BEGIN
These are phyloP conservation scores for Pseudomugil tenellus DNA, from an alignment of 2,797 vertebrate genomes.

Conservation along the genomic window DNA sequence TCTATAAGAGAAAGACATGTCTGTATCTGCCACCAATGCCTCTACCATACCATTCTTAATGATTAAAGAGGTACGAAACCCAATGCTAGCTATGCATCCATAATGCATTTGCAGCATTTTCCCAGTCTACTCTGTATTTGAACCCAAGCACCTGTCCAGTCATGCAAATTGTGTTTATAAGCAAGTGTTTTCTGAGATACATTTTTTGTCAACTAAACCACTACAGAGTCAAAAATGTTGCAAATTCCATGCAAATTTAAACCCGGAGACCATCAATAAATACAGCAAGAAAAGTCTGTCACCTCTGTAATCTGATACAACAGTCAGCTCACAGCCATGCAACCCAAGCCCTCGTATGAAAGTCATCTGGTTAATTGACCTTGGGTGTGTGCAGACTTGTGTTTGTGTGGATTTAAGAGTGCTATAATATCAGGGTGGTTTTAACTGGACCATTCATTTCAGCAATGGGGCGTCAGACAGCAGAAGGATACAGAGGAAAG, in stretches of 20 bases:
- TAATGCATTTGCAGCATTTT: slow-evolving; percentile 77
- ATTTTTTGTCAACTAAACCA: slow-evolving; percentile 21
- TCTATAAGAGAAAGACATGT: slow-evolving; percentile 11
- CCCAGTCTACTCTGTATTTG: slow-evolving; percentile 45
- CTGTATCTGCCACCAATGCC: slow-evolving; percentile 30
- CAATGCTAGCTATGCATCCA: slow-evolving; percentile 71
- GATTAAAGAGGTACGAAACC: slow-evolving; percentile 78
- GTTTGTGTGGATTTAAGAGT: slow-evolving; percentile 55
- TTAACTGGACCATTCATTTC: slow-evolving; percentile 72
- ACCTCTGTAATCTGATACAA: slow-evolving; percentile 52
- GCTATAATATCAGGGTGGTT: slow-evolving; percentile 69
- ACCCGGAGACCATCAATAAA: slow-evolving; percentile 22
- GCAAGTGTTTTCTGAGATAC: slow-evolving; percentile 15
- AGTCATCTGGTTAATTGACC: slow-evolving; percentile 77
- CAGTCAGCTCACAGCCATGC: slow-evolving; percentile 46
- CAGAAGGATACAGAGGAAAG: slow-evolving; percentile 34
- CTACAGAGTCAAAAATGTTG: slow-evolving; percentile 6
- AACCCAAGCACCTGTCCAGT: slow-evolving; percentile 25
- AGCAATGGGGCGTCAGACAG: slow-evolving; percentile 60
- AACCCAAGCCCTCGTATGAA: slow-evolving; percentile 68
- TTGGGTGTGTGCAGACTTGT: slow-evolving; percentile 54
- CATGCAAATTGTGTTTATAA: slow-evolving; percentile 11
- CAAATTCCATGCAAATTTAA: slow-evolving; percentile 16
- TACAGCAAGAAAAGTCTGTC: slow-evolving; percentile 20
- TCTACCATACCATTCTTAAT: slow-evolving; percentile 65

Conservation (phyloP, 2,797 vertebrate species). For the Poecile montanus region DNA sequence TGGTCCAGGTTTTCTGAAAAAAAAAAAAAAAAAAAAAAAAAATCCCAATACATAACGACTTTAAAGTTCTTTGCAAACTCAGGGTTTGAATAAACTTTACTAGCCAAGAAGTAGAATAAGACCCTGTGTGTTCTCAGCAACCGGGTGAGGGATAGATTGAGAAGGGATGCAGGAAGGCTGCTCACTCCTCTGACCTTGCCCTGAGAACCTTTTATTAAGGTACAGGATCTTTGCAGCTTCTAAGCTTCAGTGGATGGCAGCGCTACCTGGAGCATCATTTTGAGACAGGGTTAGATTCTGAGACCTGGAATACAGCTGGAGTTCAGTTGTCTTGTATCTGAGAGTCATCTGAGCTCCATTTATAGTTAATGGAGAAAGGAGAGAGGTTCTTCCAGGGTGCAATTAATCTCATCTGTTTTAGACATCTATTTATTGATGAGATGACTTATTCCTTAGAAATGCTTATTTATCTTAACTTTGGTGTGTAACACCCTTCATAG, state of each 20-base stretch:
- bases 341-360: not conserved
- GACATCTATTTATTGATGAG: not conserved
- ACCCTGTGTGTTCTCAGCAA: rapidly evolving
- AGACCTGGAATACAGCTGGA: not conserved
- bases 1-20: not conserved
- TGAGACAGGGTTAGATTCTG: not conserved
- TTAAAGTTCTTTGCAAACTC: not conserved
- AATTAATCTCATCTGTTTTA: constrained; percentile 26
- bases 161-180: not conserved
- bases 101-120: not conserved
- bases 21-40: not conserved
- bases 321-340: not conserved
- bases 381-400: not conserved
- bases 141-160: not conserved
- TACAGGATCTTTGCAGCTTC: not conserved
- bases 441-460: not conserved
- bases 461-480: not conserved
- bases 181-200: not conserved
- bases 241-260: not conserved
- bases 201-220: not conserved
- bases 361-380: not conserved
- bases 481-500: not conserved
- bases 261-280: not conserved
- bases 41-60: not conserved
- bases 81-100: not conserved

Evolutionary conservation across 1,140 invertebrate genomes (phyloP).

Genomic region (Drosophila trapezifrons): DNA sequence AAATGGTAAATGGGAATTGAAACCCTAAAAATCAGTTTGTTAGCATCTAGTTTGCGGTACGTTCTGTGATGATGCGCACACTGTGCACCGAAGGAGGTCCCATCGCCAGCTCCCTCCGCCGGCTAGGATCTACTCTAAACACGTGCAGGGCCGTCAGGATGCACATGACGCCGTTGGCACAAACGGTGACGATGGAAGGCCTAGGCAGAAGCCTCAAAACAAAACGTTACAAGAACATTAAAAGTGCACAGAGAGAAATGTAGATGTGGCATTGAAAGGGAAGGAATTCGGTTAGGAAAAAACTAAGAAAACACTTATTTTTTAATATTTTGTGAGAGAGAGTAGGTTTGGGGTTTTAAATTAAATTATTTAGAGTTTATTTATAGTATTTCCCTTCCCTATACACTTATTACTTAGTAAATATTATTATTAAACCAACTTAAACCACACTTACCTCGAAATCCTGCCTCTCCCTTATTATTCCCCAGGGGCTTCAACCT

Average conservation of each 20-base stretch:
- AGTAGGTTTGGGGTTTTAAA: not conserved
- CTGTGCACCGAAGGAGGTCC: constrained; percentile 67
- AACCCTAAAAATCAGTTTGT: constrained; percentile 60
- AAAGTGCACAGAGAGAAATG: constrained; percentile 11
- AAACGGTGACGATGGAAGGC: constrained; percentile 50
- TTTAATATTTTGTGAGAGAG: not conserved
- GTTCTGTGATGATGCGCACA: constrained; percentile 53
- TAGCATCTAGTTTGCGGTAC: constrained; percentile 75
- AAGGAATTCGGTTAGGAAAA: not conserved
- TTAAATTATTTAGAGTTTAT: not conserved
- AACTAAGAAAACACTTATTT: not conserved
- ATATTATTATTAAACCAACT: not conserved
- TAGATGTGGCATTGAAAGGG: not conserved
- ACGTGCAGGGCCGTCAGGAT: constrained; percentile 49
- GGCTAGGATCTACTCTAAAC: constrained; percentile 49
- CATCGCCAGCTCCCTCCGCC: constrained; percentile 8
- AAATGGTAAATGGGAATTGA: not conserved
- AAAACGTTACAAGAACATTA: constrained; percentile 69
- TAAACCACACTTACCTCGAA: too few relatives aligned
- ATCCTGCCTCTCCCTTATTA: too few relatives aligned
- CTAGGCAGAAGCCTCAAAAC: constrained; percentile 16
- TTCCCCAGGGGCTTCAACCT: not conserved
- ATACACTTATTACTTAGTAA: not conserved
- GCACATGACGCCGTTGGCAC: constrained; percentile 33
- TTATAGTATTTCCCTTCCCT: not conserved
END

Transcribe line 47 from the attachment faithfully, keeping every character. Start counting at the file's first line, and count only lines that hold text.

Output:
- bases 241-260: not conserved